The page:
|"Guard against the impostures of pretended patriotism." |
Since last Memorial Day much has changed for me. Shortly after Memorial Day a few years back my dad passed. He now spends his time at rest at a National Veteran’s Cemetery in Bushnell Florida. His message on love remains strong in me. I cannot think of a greater example of unconditional love than giving your life in service to your country. Today is Memorial Day, the day we set aside to remember all those who gave their lives in service to defend freedom. In our country, we do a great job at building memorials. When visiting Washington DC, my family and I always make it a point to visit The Vietnam Wall, the WWII Memorial, The Korean Memorial, The War Nurse Memorial and several others which are symbols of our nation’s desire to remember our fallen heroes.
At these hallowed places, we can see and even trace the names of those in uniform who gave their lives in defense of our country. My cousin resides on panel E18 of the Vietnam Wall.
Memorial Day is a special holiday. It’s the single day we honor all those who died in service to our nation but whom we continue to remember and honor in our hearts.
Instead of seeing stone monuments, or names on a granite wall, many of us see the faces of those who gave their all.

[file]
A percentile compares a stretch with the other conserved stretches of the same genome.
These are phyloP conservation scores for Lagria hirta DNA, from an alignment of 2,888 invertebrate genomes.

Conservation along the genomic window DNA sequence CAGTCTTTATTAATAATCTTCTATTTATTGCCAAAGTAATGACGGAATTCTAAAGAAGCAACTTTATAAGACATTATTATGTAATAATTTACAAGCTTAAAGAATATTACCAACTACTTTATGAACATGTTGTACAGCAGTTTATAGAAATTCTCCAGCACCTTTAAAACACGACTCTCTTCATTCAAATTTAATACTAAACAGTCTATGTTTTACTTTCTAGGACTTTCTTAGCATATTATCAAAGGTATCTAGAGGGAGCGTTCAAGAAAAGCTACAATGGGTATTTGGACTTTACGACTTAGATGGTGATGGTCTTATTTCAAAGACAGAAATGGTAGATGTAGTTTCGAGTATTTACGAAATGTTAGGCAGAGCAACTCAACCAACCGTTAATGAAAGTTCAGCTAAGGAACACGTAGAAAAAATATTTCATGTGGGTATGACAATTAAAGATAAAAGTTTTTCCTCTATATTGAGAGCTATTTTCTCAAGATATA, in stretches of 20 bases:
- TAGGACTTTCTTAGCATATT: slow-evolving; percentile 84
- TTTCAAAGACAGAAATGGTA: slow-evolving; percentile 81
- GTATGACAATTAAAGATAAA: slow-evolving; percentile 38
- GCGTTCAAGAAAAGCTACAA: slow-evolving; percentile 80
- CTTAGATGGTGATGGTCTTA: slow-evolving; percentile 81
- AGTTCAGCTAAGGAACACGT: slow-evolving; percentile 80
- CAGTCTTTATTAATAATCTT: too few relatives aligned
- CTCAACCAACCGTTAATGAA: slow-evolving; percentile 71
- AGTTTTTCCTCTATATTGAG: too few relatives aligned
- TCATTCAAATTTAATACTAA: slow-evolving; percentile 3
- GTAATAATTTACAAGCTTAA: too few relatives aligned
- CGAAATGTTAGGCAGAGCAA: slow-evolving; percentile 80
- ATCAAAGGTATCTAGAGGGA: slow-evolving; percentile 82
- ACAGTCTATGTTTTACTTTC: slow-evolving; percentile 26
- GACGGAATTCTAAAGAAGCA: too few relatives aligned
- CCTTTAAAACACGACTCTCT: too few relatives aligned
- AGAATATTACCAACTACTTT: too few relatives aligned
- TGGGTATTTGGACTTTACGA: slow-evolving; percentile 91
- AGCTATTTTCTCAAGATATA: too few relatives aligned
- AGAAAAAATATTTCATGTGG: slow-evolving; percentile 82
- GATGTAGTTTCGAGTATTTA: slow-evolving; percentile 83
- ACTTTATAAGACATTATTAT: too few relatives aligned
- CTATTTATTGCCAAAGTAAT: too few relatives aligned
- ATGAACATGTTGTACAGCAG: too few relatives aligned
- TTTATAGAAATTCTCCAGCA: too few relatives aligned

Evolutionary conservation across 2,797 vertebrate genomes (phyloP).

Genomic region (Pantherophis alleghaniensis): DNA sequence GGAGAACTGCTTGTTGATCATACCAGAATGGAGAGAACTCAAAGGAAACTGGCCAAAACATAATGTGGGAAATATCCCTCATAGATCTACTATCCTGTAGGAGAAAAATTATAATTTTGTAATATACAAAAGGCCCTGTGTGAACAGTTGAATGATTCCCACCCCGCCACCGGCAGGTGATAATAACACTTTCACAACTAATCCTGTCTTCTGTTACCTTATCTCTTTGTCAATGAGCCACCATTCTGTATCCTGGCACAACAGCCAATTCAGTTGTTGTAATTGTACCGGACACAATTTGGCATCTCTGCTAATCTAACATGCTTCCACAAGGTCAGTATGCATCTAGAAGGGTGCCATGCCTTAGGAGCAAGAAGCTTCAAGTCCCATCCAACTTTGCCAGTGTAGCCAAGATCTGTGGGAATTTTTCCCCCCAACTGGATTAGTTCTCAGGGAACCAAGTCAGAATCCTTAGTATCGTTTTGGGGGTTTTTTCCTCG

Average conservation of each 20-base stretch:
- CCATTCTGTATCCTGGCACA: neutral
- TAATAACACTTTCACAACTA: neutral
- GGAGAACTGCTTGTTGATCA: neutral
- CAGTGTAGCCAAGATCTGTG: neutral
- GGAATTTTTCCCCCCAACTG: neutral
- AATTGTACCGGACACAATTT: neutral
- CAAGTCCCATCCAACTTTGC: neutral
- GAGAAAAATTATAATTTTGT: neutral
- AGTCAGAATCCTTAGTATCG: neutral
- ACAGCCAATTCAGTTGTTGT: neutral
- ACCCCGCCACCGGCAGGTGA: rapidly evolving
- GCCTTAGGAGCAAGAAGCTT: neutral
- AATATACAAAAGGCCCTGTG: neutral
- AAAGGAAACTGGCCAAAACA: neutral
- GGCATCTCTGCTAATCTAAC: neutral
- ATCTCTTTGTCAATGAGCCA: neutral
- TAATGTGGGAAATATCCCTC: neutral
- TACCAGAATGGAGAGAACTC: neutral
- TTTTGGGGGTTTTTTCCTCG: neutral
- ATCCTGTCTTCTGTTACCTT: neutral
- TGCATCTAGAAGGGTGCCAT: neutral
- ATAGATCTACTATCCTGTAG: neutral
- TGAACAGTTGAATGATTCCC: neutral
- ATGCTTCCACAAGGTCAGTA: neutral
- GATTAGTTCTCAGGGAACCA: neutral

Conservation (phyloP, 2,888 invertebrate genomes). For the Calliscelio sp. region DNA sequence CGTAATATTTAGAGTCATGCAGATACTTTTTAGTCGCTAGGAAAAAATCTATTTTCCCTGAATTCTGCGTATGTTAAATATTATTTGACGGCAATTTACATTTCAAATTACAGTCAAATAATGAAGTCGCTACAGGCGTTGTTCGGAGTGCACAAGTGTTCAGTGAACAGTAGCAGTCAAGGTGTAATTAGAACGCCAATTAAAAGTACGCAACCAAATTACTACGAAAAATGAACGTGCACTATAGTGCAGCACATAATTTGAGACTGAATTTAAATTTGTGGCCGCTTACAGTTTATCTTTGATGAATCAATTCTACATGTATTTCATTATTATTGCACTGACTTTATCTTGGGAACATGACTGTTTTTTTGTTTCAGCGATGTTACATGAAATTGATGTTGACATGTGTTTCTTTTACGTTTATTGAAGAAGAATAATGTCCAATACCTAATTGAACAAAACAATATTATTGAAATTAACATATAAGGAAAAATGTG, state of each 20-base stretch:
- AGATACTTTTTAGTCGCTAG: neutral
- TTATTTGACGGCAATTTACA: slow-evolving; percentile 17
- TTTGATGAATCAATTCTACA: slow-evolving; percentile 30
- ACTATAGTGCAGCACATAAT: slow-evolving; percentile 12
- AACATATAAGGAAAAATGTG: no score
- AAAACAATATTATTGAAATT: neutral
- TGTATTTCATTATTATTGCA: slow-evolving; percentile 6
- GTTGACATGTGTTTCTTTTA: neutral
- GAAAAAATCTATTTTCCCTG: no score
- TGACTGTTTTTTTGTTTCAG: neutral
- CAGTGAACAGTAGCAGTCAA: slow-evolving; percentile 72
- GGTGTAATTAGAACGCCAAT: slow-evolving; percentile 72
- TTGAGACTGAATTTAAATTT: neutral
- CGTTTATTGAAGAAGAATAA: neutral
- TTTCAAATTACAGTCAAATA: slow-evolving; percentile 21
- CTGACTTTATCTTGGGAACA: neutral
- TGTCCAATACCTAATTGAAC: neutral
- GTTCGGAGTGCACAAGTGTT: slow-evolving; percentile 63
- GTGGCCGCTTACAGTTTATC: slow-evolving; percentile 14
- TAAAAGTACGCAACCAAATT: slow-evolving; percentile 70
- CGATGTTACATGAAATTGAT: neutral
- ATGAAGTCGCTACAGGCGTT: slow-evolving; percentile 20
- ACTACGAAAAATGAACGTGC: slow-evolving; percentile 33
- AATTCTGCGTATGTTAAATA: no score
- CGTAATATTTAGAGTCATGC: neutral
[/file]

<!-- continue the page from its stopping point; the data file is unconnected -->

For many years, over the Memorial Day weekend I rode my Harley to Washington DC for Rolling Thunder. It’s an event that hundreds of thousands of military veterans participate in by riding their motorcycles to Washington DC over the Memorial Day weekend. Several years ago, my best friend, now a retired Army Colonel, my wife and I road our bikes to DC for Rolling Thunder. My friend had just gotten back from a series of difficult deployments. He had secured vehicle passes for Arlington National Cemetery. We road our motorcycles into the cemetery stopping along the way at many of the grave sites. It was extremely humbling and in many ways, shook me to the bone. The Rolling Thunder ride that sticks with me the most is the ride my son, my brother in law and I made right after my son returned from an Enduring Freedom deployment. I remember standing there by our bikes – my brother-in-law a Vietnam Vet, myself a Cold War Vet and my son an Enduring Freedom Iraqi War vet. We stood there, smoking our fat cigars that we had saved for this moment. It was hard not to think about how lucky each of us were, how proud I was to be standing there with them and how extremely proud I was of my son. Most of all, I was grateful that my son was there as a veteran of war and not a memory of war.